health and longevity with the raw food diet…

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    Raw Meaty Bones
    How does feeding raw meaty bones to the dog or cat improve their health?
    What are the nutrients found in raw meaty bones?
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    According to scientific record, dogs have been around for the last 40 million years. As processed dog food was only introduced in the 1960’s in Australia, it means that dogs and cats were surviving on raw meaty bones and food scraps for the last 39.5 million years. This strongly suggests that maybe the digestive tract of our pets hasn’t changed all that much from their bone-crunching ancestors.

    In support of this claim, Dr Syme from ‘Vets All Natural,’ states in an article that, “
    dogs and cats have evolved a gastric environment that favours the breakdown of raw meats, raw bones, and a pH that kills potentially harmful bacteria – consistent with the requirements of carnivores, and in particular, the scavenging nature of dogs.” (Dr Syme 2010)

    As dogs are believed to have evolved from the wolf, they are still very similar both anatomically and (given the chance,) behaviourally too. The industrial strength of a dog’s stomach is that of its wild ancestor, highly acidic, “
    eating food contaminated with bacteria like salmonella and other food-borne pathogens are not such a problem for dogs…” (Olson 2010) Evidence gathered from both scientists and Veterinarians confirm that the internal organs and how they function (including digestion) are the same in all dogs both wild and domestic. (Billinghurst 1993) In conclusion, Raw Meaty Bones are a ‘superior source of nutrients’ which, at the same time provide the gut with a workout. (Schultze 2007)

    Having gathered an abundance of supporting evidence in favour of the raw diet, including the above information from four advocates of raw meaty bones, I feel very confident that this method of feeding is indeed an essential part of every healthy cat and dogs diet, rather than the processed food being given to the majority of pets.

    Whilst there is an increasing, number of pet owners confidently switching their pets to a raw diet and like myself, getting amazing results, unfortunately there remains to be an abundance of scientific claims that bones and any kind of homemade diet are dangerous. The arguments are based on several issues, which are:

    -Domestic dogs branched off from their wild relatives over 100,000years ago and due to selective breeding, dogs are very different from their wild ancestors
    -Domestic dogs now have smaller, less robust skulls and dentition; they are no longer designed like a wolf
    -There is no evidence that commercial pet foods cause sickness or are toxic, even if some do contain ethoxyquin. (highly debatable)
    -Nutrients that are destroyed during the processing of pet food are replaced with supplements afterwards
    -Raw diets expose the pets to parasitic organisms such as Salmonella, risking their health
    -Scientifically tested pet food, “
    is certainly superior to the near total ignorance of the nutritional adequacy of most homemade of commercial raw diets.” (McKenzie DVM 2010)

    Articles written by Veterinarians which promote commercial pet food and deplore raw homemade diets such as the one above, make me wonder: 1. What organisation teaches cat and dog nutrition at Veterinary school, 2. How much of the students time is taken to learn about wholesome nutrition and 3. Which multi million dollar pet food company is behind such education?

    And now back to real food……
    In order to determine just how incredibly important raw meaty bones are in our dog and cats diet, here is a list of the nutrients found in the bones of a chicken:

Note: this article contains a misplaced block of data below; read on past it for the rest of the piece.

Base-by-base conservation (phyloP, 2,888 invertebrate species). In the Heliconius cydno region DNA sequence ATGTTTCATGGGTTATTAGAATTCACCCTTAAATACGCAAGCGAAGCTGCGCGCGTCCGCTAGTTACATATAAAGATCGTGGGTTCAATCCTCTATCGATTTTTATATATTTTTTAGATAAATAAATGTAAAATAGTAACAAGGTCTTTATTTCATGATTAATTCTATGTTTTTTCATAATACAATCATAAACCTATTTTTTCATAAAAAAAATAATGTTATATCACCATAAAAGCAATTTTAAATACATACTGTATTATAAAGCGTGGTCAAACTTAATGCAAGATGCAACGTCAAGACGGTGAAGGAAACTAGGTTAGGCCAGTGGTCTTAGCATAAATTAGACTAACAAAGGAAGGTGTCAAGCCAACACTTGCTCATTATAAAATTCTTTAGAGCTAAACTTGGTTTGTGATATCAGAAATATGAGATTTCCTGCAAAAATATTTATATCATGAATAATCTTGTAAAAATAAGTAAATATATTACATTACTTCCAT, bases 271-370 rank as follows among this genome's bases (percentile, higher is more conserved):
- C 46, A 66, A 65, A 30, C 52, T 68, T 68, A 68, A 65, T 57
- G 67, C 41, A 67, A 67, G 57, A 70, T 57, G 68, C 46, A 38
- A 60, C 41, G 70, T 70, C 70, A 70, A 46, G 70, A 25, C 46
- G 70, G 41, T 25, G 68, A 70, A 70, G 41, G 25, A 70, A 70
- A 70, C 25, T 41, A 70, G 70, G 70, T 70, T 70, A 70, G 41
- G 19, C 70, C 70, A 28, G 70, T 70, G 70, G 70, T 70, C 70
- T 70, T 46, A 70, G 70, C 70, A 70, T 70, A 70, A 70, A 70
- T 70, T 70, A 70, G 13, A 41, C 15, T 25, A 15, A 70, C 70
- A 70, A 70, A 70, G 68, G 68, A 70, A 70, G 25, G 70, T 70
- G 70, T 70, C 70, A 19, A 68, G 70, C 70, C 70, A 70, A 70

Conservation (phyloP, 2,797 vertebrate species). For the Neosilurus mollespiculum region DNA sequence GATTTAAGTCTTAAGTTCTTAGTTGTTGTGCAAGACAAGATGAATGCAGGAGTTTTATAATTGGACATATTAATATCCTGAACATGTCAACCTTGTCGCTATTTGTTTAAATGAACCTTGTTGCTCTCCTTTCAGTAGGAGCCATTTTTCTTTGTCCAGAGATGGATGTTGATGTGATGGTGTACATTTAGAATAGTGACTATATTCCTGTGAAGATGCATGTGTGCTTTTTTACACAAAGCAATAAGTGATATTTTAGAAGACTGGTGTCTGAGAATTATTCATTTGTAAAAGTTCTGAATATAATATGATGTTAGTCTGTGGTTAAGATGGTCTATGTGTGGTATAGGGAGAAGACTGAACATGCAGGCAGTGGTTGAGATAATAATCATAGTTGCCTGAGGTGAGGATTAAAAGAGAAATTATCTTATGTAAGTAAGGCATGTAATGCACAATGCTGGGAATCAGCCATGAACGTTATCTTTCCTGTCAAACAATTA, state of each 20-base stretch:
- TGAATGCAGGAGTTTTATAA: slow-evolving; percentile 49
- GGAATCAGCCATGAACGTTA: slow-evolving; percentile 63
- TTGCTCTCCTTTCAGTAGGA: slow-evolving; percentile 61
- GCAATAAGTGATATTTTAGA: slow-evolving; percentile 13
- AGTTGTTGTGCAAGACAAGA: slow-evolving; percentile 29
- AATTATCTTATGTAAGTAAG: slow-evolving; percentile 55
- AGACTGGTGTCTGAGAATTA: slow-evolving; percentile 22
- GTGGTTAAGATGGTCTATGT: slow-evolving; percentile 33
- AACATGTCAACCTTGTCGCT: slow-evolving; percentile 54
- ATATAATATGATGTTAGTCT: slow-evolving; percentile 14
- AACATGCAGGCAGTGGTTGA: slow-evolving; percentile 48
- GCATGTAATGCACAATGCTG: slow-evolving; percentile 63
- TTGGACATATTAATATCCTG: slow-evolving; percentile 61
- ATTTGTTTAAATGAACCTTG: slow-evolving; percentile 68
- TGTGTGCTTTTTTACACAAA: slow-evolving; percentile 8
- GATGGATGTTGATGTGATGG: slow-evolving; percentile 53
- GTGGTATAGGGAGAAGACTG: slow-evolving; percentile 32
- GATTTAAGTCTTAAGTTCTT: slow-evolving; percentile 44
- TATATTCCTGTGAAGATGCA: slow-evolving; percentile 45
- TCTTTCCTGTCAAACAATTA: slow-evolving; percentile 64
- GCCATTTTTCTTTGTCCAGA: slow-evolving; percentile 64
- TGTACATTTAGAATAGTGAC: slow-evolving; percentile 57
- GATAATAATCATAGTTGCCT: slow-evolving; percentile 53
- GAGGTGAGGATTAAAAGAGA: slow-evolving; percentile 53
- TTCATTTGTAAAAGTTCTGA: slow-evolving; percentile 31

-The bones contain minerals embedded in protein
    -They are living tissue composed of living cells
    -The bone marrow with its high fat content also contains important
    minerals, Iron and Copper
    -Bones provide
    antioxidants, which assist in the destruction of free radicals (the toxic by-product left behind by chemical reactions in the body)
    -They contain live
    enzymes to assist chemical reactions which speed up the breakdown of nutrients, aid digestion and help to synthesise new proteins
    -They contain the perfect balance of
    Calcium and Phosphorus
    -Bones contain all of the
    essential amino acids except for only one, Methionine (which can easily be obtained from raw meat)
    -Abundant
    essential fatty acids in their natural form is found in the marrow
    -Fat soluble
    vitamins A, D and E to assist the immune system
    -Bone contains an abundance of the amino acid
    Lysine that is known to directly assist the immune system

    Having listed the contents of raw meaty bones, how can these nutrients assist the health of our pets?

    Protein is what creates our body tissue, nerve, bones and organs. Proteins are the building blocks of growth and repair; they produce some of the hormones and enzymes in the body and play the important role of antibody production to fight bacteria, viruses and toxins. A lack of protein in the diet results in a very sick, weak, underweight pet with skeletal atrophy, a weak immune system, reproductive problems and a very dull coat. To ensure the diet has sufficient protein, the bones given to our pets must be meaty, especially for cats that require significantly higher amounts of protein than dogs.

    Iron is essential to carry oxygen on the red blood cells (haemoglobin) all around the body. It is essential for life. A deficiency in iron will result in anaemia. An excellent source of iron is the bone marrow. However, to ensure sufficient uptake of this mineral, it is best to supplement the diet with vitamin C or add foods such as berries, broccoli, capsicum pepper and kiwi fruit which are all high in natural vitamin C. (Goldstein et al 2005)

    Copper is an essential part of protein metabolism. It also assists in the release of toxins from the body. Copper deficiencies can lower the immune defences, cause overall weakness and in the worst case scenario cause problems with growth, reproduction and result in anaemia. Too much calcium in the diet can deplete copper from the body.

    Calcium is the main component in teeth and bones. It is required for the normal contraction of the heart muscle and assists in the metabolism of fats by helping their absorption into the blood from the intestines. A shortage of calcium can lead to major bone problems, however, too much calcium can also lead to similar problems. Excessive calcium can prevent other nutrients from being absorbed by binding to them such as Zinc and Copper.